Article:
It is the mental health services of the region that propose and monitor the workers. “The contracts are annual and if they do not find another job in the ordinary market they continue with us, in principle, they charge the interprofessional minimum salary and as they progress they are increasing”, adds Sopeña.

Moltacte is another of the undertakings that have people with TMS on the payroll, specifically 15, in its three outlet stores in Manresa and Sant Boi de Llobregat. “Our goal is to create economic impact, to have benefits, as better, but not at any price.” We always say that we are a non-profit company with a desire to grow, to create a quality of life. in a different way, with values, without forgetting people, “says Miquel Isanta, its manager.

Jaume Oller, founding partner of Tandem Social, a cooperative that offers consulting services in this field, also predicts that “many companies will have to convert themselves into social enterprises because otherwise, they will disappear, if there are no public funds, there is no way to survive. , like that, they receive money from administrations that they have to denounce for their policies “. One of the weaknesses of some NGOs is their dependence on external funds, which mortgages their freedom of action.

What other changes will be seen in this sector?

Loans

 

There will also be a transition backward, in the future companies will be social or they will not be because people will no longer accept “anything goes”. Before anyone questioned whether the soccer balls were made by a child in Asia, now, yes, there is no conscience.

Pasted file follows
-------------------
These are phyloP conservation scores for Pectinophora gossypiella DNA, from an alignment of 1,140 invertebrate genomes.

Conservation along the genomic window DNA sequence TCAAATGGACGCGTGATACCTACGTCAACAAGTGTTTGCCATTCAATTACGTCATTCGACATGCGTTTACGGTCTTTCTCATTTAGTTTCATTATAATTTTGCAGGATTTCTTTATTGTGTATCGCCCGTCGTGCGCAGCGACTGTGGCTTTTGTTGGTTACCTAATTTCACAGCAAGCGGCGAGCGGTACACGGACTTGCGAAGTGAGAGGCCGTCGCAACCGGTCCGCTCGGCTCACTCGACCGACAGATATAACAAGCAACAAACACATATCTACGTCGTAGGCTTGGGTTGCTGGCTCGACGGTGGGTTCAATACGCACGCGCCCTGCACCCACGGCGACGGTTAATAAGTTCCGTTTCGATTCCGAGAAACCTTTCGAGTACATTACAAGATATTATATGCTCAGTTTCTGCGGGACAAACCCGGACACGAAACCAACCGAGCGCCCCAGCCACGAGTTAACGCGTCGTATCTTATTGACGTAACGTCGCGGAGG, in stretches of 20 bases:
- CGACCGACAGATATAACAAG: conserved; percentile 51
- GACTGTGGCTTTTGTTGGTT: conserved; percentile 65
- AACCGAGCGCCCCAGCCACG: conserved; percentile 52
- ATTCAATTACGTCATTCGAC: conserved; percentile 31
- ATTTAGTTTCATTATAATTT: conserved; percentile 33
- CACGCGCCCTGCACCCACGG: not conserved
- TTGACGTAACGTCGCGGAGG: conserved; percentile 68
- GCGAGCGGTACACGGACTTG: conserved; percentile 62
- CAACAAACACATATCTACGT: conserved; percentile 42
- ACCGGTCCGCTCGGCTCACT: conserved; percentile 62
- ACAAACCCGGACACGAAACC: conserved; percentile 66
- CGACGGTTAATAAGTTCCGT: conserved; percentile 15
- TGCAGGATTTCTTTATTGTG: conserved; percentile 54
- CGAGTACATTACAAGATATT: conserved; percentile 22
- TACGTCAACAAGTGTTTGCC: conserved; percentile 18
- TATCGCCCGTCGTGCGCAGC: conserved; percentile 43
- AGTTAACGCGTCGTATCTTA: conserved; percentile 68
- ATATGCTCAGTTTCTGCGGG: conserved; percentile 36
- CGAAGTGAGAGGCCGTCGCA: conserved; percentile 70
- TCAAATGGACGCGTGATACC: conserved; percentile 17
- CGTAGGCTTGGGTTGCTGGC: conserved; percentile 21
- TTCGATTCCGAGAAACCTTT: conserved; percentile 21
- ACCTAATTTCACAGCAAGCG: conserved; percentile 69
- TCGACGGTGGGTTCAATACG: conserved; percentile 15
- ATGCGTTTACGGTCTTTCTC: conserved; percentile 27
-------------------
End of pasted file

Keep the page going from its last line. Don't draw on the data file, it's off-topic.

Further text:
Oller points out that the majority of social enterprises are special work centers (CET), certified by the Generalitat, or labor insertion. In the first case, they occupy people with some type of disability that can not be integrated into ordinary companies and, in the second, those citizens at risk of exclusion, immigrants, former inmates, victims of sexist violence, long-term unemployed. The cuts have also reached the CETs that have seen how the aid offered by the Generalitat to create jobs have practically disappeared, warns Miquel Isanta, from Moltacte. “Now, for the new hires, we only have the Social Security bonus.”

A technician in agricultural operations, a forestry engineer and a biologist have launched Foresterra, a labor cooperative, based in Vilajuïga, in Alt Empordà, which during its first year of operation has hired five long-term unemployed. It is the town councils in the area that send Foresterra people at risk of exclusion who follow a training program before working on forestry and agricultural tasks. “The town councils give us a little help for each unemployed we hire, we focus on fixing old roads, cleaning forests, setting firebreaks and we have also reintroduced sheep in abandoned areas and recovered old farms,” explains Modest Soy, one of its promoters.

I am emphasizing that, in addition to protecting the environment, this project offers labor integration “in a natural and very calm environment to people with problems and who have lost their self-esteem”. The scope of action reaches the Cap de Creus natural park and the protected area of l’Albera.